Liz McColgan Tells a Few Home Truths – Olympics and the Legacy

 

Liz McColgan Tells a Few Home Truths

How refreshing but sad to hear the truth about the legacy of the Olympics for Scotland.

It’s not really all it’s being made out to be, this Olympic legacy.

Legacy, legacy, legacy, we’re all in it together or is it in it to win it?

After all the hype, I too was starting to believe that if I trained hard enough I could join the medal winners in Rio de Janeiro.

I’ve more chance of joining the Carnival and I’ve training for that for some time now.

But speaking at the Festival of Politics in Edinburgh, Liz McColgan, a former world athletics champion isn’t toeing the Olympic Committee’s party line. Instead, she is pointing out the honest home truth for Scotland.

The 48-year-old from Dundee spoke out about the facilities saying that they hadn’t improved since she was a runner, more than three decades ago.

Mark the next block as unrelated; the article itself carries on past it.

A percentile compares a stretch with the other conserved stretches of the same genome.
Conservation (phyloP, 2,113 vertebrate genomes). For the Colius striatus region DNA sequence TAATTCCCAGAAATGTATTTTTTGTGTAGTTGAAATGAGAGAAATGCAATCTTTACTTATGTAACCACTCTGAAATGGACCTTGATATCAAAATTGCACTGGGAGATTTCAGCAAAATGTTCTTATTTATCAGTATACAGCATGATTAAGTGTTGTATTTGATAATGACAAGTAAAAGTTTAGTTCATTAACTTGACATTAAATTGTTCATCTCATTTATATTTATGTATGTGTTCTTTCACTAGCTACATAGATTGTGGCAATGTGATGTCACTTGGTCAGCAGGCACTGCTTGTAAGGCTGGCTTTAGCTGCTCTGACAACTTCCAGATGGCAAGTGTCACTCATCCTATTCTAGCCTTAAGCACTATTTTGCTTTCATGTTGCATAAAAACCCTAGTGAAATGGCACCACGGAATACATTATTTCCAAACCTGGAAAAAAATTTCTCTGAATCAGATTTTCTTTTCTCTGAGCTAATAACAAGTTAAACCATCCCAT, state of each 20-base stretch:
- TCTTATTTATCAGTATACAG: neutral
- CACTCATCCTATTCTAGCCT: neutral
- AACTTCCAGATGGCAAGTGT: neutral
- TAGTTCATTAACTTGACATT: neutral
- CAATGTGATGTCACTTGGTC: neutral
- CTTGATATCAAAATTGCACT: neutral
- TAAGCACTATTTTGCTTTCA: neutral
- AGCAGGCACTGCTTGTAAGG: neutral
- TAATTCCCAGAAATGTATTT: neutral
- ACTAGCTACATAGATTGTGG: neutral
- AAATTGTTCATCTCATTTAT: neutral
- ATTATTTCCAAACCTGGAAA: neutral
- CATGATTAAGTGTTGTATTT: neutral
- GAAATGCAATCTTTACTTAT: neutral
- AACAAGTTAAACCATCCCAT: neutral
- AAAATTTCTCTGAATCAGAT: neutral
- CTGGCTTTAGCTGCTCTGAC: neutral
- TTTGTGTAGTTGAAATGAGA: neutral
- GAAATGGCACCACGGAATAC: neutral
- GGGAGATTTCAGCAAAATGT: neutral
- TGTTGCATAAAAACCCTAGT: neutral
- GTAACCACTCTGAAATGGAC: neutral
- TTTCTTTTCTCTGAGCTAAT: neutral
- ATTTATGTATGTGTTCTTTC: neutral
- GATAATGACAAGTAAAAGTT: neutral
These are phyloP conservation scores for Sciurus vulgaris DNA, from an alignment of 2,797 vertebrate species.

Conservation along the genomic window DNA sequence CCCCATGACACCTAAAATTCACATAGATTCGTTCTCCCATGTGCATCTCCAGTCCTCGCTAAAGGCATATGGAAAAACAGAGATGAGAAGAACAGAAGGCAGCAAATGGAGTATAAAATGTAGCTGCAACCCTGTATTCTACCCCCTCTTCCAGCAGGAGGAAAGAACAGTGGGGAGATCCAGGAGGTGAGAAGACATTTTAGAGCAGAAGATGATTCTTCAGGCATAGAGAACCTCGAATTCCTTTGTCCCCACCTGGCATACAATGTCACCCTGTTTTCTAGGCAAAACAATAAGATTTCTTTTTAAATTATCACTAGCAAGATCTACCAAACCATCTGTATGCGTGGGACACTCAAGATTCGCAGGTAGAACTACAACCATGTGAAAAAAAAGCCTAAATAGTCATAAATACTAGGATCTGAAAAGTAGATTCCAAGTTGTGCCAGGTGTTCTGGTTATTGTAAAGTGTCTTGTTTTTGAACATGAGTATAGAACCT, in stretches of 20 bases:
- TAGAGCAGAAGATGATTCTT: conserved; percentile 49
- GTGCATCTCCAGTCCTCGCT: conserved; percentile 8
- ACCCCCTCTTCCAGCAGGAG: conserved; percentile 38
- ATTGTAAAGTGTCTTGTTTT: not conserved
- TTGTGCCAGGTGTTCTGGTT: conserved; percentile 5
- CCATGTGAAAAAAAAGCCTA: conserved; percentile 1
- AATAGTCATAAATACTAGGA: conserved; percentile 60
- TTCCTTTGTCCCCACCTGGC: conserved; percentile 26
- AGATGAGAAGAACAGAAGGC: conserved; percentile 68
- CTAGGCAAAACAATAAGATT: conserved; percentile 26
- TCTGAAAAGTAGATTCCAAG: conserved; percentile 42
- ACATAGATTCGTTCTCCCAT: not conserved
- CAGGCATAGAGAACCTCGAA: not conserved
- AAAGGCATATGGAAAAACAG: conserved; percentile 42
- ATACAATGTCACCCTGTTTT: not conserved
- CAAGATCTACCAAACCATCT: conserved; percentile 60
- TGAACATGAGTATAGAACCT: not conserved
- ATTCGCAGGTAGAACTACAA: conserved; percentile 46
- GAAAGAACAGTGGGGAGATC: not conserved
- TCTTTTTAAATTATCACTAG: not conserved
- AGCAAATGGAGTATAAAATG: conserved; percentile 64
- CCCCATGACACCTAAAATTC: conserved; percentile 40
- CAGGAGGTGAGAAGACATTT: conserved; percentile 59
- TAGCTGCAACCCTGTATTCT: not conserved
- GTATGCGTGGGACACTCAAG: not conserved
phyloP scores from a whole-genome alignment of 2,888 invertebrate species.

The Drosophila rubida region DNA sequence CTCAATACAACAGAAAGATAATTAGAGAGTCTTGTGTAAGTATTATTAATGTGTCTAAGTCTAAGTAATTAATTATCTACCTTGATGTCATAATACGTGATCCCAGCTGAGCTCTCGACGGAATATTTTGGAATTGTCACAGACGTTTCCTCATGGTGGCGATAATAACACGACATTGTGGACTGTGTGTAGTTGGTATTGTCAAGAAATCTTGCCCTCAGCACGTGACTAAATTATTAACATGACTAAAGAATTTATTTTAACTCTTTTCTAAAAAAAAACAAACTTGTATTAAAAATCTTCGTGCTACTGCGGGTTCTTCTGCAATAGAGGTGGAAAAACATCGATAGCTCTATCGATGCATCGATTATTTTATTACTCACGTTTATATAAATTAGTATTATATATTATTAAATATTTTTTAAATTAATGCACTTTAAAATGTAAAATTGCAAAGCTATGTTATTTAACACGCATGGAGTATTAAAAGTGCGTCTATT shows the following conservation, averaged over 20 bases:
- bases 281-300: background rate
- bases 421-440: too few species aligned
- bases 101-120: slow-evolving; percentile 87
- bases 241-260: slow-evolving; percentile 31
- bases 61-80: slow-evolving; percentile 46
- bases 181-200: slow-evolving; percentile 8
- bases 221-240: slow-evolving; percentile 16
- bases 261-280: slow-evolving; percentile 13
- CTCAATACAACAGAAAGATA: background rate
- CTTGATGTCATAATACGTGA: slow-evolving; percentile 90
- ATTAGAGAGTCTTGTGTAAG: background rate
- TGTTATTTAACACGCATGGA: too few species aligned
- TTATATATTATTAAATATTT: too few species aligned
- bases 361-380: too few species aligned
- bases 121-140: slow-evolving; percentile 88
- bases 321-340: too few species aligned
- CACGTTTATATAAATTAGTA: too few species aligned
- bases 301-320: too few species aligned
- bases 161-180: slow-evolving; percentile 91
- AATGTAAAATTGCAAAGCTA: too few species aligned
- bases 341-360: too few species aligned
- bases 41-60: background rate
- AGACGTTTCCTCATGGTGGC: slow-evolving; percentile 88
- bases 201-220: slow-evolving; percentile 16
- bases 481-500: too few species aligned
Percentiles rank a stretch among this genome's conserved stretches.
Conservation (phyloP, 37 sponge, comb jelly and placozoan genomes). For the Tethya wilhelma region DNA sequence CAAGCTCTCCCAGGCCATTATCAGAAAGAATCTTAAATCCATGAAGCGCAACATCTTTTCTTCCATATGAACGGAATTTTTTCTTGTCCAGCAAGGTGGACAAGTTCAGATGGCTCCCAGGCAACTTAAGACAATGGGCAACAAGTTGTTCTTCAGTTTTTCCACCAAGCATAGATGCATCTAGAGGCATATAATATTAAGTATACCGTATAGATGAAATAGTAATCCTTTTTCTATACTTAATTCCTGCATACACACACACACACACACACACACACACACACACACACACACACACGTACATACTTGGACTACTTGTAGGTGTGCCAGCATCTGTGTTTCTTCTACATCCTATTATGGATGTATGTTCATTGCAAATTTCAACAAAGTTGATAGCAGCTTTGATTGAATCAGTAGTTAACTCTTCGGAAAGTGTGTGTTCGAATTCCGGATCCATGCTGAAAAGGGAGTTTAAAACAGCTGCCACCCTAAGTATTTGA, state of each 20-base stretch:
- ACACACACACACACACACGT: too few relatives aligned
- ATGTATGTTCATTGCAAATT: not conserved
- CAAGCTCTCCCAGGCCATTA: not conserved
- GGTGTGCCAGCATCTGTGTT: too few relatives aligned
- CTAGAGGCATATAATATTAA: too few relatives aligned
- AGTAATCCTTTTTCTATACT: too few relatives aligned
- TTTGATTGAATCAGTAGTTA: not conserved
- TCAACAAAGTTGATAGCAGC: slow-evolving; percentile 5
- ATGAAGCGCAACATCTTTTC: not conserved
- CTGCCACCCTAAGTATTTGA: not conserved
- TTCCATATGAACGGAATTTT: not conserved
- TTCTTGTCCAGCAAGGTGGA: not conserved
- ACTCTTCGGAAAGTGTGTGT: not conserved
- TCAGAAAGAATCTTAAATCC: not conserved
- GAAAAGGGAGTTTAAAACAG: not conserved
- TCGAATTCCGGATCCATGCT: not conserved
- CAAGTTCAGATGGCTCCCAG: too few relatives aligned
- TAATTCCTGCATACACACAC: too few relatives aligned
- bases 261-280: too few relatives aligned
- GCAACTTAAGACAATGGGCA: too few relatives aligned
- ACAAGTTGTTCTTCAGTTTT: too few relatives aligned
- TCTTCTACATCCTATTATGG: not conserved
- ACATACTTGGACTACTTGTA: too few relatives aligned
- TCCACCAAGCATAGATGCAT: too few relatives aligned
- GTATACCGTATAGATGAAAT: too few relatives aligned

She said: “I still coach kids who are paying £3 to get into a track that has very bad lighting. I can’t see them in the winter time. There’s only one toilet. There’s no drinks available.

“It’s quite sad that we’ve had so much success at the Olympics, and we’ve got 112 kids who all want to be like Mo Farah.”

Sadly, Liz McColgan goes on to say: “We are probably going to let down a lot kids who are so enthused from the success that we had. Kids nowadays have got a great access to television. I didn’t have that in my day. They see it and they want it.

“I feel the Government and the associations have let us down because we are not prepared to deal with all these kids that want to be the next Chris Hoy or Kat Grainger.”

Hearing this on the radio driving home was a bit depressing on a miserable Scottish night, when kids don’t want to train in such windy conditions. That said, my ears did prick up to hear a Scottish Athletic speak out for the local children in her area and the wider Scottish community.

If we are to compete and give young athletes a chance at sport, investment shouldn’t just be a word to throw around and talk of legacy, a pretty word which rolls off the tongue.

Liz’s experiences are a harrowing insight into the home truth for the future of Scottish athletics.

 

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